Dynamics of the Mother-in-Law and Daughter-in-Law Relationship

Women and Islam

Dynamics of the Mother-in-Law and Daughter-in-Law Relationship

Umm-e-Milad Attariyyah

I have seen first-hand the toxic behaviour that a mother-in-law can have towards her son’s wife. Recently, I was invited to dinner. After we had finished eating, the elderly host called her daughter to take the dishes. She used, as one would expect, a caring and loving tone. Her daughter did not hear her, but her daughter-in-law happened to come into the room. With a sudden change of tone, the host burst out, ‘Can’t you see? Pick up the dining mat and dishes now.’ This may, unfortunately, sound very familiar. Of course, there reverse is also a familiar sight, whereby the daughter-in-law treats her husband’s mother with utter disdain.

Stubbornness and an unwillingness to listen to others are often the downfalls for the mother-in-law, leading to unnecessary altercations with her daughter-in-law, and tearing every thread of peace from the fabric of the home. All too often, the daughter-in-law is also stubborn, sharp-tongued, selfish, and blind to all but her own needs, putting herself at odds with her in-laws.

For the mother-in-law to treat her daughter lovingly but her daughter-in-law with hate and contempt is condemnable, and for the daughter-in-law to honour her own mother but to treat her husband’s mother in a bad manner is also unwarranted. Islam does not permit a mother or mother-in-law to have such double standards, which are nothing short of injustice. Women like this should be fair, and it should not be the case that they overlook major mistakes of their own daughters but insult their daughters-in-law over the smallest mistake and abuse them. We now take a close look at a few examples of unfairness that are commonly found:

*   When a daughter gives birth to a child, her mother tells her daughter’s in-laws to take good care of her daughter as she has gone through a lot of pain. However, when her own daughter-in-law is in a similar situation, she will readily downplay the issue by saying, ‘I also had many children, but I did not rest for more than two days; the girls of today have become weak and useless!’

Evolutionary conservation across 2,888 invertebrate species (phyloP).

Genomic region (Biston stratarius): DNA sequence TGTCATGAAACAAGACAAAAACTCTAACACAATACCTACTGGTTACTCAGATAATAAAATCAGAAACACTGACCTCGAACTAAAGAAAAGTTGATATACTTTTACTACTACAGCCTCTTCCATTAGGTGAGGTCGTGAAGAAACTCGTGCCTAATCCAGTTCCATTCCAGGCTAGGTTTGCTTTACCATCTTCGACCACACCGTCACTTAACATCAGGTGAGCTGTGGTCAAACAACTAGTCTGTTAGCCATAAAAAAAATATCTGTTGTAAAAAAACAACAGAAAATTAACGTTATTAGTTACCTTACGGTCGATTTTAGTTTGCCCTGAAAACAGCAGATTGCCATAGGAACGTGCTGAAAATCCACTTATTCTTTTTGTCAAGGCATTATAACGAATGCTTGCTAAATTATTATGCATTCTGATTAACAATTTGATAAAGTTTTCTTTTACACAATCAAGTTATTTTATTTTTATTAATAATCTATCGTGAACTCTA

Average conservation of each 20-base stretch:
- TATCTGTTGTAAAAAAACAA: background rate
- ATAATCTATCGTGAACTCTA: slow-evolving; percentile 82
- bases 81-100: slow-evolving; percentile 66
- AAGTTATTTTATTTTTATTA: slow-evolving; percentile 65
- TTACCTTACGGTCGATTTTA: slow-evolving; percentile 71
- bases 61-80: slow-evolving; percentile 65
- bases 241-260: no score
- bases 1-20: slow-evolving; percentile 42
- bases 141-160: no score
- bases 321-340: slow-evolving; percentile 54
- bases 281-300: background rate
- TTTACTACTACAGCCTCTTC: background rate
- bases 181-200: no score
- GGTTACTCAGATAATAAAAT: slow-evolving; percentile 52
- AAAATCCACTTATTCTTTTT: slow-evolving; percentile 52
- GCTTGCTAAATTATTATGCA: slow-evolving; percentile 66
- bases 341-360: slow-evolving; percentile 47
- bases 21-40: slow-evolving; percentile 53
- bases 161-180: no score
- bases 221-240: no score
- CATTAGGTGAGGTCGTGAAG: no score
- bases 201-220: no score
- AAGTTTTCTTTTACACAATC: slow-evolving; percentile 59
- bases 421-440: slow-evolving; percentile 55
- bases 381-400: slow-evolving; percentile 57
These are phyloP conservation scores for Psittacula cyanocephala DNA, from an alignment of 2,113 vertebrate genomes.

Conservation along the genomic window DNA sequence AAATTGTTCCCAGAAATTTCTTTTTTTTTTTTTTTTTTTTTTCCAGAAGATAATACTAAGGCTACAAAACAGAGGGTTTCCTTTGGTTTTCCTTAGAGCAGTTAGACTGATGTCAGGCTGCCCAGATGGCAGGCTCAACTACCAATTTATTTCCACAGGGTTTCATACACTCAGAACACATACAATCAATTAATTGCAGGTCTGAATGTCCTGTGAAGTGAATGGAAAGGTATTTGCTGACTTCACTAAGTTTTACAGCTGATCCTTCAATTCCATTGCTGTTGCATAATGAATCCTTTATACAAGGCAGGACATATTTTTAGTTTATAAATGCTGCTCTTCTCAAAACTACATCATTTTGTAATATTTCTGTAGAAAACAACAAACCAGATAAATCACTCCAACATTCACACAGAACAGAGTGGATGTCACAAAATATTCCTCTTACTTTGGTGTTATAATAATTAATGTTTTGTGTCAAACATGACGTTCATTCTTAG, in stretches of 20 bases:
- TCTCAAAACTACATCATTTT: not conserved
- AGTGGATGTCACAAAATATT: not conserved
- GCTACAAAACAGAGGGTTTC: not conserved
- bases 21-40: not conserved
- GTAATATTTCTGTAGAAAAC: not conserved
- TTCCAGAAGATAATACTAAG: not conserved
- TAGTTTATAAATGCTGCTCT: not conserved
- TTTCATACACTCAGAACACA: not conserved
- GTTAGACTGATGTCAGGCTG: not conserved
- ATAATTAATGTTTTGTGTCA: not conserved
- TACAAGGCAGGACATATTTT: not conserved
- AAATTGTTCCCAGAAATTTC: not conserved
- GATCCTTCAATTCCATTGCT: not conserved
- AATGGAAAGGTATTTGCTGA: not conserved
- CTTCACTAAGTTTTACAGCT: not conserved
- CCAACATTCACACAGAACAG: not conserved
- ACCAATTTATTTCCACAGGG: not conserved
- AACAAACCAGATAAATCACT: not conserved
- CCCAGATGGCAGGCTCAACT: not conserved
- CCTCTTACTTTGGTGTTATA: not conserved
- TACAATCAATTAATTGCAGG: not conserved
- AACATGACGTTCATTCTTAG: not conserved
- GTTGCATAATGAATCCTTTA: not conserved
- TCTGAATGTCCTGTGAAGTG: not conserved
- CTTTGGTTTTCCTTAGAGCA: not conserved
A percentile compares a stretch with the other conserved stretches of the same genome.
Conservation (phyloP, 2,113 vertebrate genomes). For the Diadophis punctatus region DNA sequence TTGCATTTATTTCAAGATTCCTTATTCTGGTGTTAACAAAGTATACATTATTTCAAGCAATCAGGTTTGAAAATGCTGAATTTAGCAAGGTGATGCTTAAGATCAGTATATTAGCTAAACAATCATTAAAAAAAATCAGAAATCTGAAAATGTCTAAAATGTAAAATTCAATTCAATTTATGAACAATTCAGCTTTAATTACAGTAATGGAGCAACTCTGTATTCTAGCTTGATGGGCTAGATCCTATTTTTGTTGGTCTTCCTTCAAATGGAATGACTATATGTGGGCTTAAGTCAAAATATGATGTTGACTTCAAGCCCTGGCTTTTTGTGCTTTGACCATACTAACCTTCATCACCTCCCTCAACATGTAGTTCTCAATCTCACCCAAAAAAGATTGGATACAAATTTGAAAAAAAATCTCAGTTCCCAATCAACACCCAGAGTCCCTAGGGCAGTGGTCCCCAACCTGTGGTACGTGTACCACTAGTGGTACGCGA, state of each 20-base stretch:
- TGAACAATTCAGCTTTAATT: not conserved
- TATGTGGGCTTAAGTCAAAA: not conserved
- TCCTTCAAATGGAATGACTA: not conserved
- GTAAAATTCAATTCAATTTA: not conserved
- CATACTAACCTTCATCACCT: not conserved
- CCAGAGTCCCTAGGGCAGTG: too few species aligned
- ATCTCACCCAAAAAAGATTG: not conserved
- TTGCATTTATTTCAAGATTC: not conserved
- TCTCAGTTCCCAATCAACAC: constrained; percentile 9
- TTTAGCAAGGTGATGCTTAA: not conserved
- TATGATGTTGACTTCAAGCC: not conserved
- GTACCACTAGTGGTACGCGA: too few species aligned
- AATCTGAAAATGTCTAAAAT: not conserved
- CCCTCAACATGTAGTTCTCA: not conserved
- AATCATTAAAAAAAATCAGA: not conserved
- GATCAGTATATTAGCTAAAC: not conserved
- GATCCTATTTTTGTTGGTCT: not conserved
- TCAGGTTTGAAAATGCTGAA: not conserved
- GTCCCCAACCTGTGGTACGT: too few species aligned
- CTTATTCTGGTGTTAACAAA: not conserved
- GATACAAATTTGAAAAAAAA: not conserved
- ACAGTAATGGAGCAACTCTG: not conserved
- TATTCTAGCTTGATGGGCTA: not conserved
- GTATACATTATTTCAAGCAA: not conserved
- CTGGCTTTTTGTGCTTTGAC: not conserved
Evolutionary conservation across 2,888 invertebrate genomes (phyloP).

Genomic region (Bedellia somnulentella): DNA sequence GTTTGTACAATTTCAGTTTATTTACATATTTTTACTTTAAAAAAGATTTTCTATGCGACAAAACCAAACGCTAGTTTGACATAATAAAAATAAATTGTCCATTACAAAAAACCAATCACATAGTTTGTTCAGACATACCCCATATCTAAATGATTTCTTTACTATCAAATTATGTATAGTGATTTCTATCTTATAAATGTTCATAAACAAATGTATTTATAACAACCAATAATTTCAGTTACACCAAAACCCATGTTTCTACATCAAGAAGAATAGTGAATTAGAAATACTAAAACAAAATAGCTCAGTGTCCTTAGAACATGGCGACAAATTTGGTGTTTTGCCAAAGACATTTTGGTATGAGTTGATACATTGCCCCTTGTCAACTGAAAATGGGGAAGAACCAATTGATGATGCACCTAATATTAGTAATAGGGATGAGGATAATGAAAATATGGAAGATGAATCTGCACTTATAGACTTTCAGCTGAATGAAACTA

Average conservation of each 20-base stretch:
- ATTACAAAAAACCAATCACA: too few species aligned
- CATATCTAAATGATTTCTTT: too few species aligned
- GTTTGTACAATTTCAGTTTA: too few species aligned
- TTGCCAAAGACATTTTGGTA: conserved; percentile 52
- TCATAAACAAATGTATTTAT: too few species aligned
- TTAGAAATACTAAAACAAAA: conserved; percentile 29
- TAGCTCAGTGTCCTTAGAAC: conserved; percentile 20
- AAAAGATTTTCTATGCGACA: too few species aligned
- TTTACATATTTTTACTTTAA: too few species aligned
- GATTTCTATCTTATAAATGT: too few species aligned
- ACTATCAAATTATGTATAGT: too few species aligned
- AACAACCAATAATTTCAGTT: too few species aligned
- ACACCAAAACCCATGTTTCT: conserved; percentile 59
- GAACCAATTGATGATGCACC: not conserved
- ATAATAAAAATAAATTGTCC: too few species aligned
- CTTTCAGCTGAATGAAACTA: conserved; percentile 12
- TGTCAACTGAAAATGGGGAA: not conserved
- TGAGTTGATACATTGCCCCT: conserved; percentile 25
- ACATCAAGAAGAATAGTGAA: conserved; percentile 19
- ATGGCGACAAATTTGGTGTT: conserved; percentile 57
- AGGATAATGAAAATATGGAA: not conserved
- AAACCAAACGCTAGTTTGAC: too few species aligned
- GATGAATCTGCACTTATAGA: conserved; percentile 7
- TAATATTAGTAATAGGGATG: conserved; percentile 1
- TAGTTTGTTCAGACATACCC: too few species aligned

*   If a daughter returns to her parents’ home following an argument with her husband or in-laws, she is supported. However, when the daughter-in-law goes to her parent’s home after an argument, she is immediately deemed guilty. On such occasions, why does the mother-in-law not think that my son should look after my daughter-in-law in the same way I want my daughter to be looked after. It is inappropriate for the daughter-in-law to break ties with her mother-in-law or sister-in-law over minor domestic issues. Regardless of how they are, they are Muslims after all; they have a basic right to be respected. Allah Almighty sees everything, and He will grant us reward in this world and the Hereafter for our good intentions.

The key to peace in the home is the age-old golden rule: do unto others as you wish done to you:

*   Daughters-in-law and mothers-in-law must maintain mutual respect for each other in spirit and practice.

*   Daughters-in-law should treat their mothers-in-law as they do their mothers; with respect, dignity, and care. Mothers-in-law should reciprocate this by treating their sons’ wives as they treat their daughters.

*   Both parties must have restraint in heated moments and control their anger.

*   They should be patient, forbearing, and forgiving.

*   They should never belittle or expose each other in front of people; backbiting and tale-bearing destroy homes.

*   They should both fear Allah Almighty regarding each other’s rights.

*   They should pray for each other.

If the mother-in-law and daughter-in-law act upon these Madani pearls and make a firm intention to live their lives in accordance to these principles, اِنْ شَــآءَالـلّٰـه, they will attain success in this world and the Hereafter and gain the pleasure of Allah Almighty. اِنْ شَــآءَالـلّٰـه!




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